SAN FRANCISCOA previously unknown virus, a xenotropic murine-like retrovirus or XMRV, has been shown to be 30 times more common in men with prostate cancer who are homozygous for a defect in the HPC1 gene than in men without the mutation (see Figure above). Eric A. Klein, MD, professor of surgery, Cleveland Clinic Lerner College of Medicine, reported the study findings during a general session and media briefing at the 2006 Multidisciplinary Prostate Cancer Symposium (abstract 304).
"This is a very exciting finding," said Dr. Klein, lead author of the study and head of urologic oncology at the Glickman Urologic Institute of the Cleveland Clinic Foundation. "But while we were pleased, we were not totally surprised. Much data suggest that prostate cancer may be an infectious disease, but the issue was waiting for the technology to catch up." The technology that allowed researchers to "catch up" is a DNA ViroChip, developed by researchers at the University of California, San Francisco. The DNA ViroChip contains genetic sequences derived from all known viruses (about 950 viruses). Using this new technology in 19 prostate cancer samples, Dr. Klein and his colleagues were able to detect the presence of a probable retrovirus in half of samples that were homozygous (QQ) for an HPC1 mutation known as R462Q, but in only one non-QQ sample. Further work led to the cloning and sequencing of XMRV (Xenotropic MuLV-related virus).
Next, the researchers used a specific RT-PCR assay to examine tissue samples from 86 men with prostate cancer who had undergone radical prostatectomy at the Cleveland Clinic. Out of the 20 samples from men who were homozygous (QQ) for R462Q, nine (45%) contained XMRV. Only one (1.9%) of the 52 samples from men who were homozygous for the normal gene contained the virus. XMRV was not found in any of the 14 heterozygous samples.
Role of RNase L Protein
Dr. Klein explained how variants of the antiviral protein ribonuclease L (RNase L) may increase susceptibility to prostate cancer. When functioning properly, the protein prevents infection by triggering a mitochondrial pathway of apoptosis that eliminates virus-infected cells. Dysfunction of the protein may occur when HPC1 (Hereditary Prostate Cancer 1), a gene mapped to the RNASEL gene, has a genetic alteration, particularly the R462Q variant. Men with the variant may be more susceptible to infection with the XMRV virus or may have decreased ability to fight the virus once it is acquired.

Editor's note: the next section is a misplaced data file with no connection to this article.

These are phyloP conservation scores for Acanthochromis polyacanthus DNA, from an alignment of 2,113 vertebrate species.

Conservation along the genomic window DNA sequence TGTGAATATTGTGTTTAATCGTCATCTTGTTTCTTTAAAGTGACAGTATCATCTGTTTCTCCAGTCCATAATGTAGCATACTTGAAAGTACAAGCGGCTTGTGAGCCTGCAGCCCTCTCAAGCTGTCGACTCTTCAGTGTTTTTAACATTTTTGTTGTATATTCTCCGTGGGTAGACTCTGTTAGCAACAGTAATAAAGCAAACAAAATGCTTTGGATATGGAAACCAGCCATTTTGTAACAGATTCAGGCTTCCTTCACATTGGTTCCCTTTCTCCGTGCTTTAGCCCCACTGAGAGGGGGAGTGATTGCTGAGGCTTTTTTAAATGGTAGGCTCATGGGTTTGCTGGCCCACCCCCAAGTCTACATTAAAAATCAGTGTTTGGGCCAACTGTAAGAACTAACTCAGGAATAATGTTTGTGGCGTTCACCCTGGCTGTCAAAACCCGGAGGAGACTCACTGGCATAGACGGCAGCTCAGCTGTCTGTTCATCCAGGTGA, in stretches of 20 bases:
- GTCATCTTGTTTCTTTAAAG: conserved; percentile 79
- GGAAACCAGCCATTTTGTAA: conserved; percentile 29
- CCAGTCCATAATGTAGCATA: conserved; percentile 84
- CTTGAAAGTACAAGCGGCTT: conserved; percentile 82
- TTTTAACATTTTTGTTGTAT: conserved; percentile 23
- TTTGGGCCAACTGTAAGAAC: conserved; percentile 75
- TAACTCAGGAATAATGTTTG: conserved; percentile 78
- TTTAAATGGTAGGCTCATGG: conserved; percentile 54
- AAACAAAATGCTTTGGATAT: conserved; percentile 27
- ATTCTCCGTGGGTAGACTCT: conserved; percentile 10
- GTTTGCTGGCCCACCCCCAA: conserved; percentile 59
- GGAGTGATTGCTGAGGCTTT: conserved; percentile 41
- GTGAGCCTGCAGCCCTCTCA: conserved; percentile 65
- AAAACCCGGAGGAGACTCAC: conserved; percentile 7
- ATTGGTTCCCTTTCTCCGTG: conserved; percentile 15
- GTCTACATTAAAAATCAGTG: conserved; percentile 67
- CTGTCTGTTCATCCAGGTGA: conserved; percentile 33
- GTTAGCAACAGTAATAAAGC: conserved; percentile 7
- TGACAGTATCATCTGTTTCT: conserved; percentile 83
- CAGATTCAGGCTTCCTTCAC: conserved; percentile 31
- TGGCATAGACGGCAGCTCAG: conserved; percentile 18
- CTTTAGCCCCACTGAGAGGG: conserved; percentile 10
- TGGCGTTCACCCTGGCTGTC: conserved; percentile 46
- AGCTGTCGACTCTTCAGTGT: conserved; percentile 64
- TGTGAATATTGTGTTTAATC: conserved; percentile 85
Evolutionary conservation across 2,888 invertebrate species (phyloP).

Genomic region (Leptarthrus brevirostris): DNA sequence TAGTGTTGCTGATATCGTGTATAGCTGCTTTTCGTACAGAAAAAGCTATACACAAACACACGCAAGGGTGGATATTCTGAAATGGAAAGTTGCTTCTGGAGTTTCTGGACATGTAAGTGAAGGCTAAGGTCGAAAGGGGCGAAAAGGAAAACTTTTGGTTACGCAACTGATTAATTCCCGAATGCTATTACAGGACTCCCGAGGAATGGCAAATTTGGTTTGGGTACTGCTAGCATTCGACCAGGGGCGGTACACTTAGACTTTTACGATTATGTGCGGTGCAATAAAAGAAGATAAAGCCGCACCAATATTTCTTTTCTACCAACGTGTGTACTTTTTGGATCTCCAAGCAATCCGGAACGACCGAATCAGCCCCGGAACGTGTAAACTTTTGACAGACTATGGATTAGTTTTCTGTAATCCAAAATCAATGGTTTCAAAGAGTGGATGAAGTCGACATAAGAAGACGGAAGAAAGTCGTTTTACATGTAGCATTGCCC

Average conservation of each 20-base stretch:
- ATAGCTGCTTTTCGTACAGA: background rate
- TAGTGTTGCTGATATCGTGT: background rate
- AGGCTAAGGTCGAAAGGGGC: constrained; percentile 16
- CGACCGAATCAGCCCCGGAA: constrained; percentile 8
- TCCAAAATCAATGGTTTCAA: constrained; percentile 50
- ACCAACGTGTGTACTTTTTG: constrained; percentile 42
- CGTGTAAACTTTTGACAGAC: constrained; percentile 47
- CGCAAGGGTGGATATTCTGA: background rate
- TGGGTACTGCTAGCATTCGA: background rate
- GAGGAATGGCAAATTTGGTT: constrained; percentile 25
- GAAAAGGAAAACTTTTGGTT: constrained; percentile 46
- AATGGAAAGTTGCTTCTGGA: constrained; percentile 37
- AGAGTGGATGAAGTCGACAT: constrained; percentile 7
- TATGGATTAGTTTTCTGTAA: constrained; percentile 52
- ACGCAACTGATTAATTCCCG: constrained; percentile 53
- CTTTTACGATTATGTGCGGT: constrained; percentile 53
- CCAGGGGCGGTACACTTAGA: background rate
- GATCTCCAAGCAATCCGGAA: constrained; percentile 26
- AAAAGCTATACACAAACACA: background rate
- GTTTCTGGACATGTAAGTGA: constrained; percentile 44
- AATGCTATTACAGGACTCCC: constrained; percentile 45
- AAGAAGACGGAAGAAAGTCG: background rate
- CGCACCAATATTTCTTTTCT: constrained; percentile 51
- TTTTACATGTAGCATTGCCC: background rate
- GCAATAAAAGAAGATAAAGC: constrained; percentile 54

"The hypothesis is that infection leads to chronic inflammation of the prostate, which ultimately leads to cancer," Dr. Klein said. The RNASEL gene was cloned 15 years ago by Robert H. Silverman, PhD, professor of cancer biology at the Cleveland Clinic and a collaborator of the new research.
As its name implies, XMRV is closely related to xenotropic murine leukemia viruses. The new virus exhibits 94% nucleotide homology with murine leukemia virus MuLV DG-75, Dr. Klein said. He hypothesized that the virus "jumped from mouse to man many millennia ago."
PAGE 1 A new retrovirus XMRV was detected in prostate tissue from these two prostate cancer cases (A-C & D-F) homozygous for an RNASEL mutation: FISH+ cells in green (top right enlargements); arrows in left panels (H&E stain) show FISH+ cells (bottom right enlargements).
Dr. Klein noted that analysis of prostate tissues from XMRV-positive cases detected the virus only in stromal cells, predominantly fibroblasts adjacent to the tumor. He suggested that viral infection of stromal cells may somehow influence tumor growth. The infection could lead to the production of cytokines or growth factors that signal cell proliferation, he said, or could change the tumor microenvironment to promote angiogenesis or oxidative stress.
Causal Relation Not Proven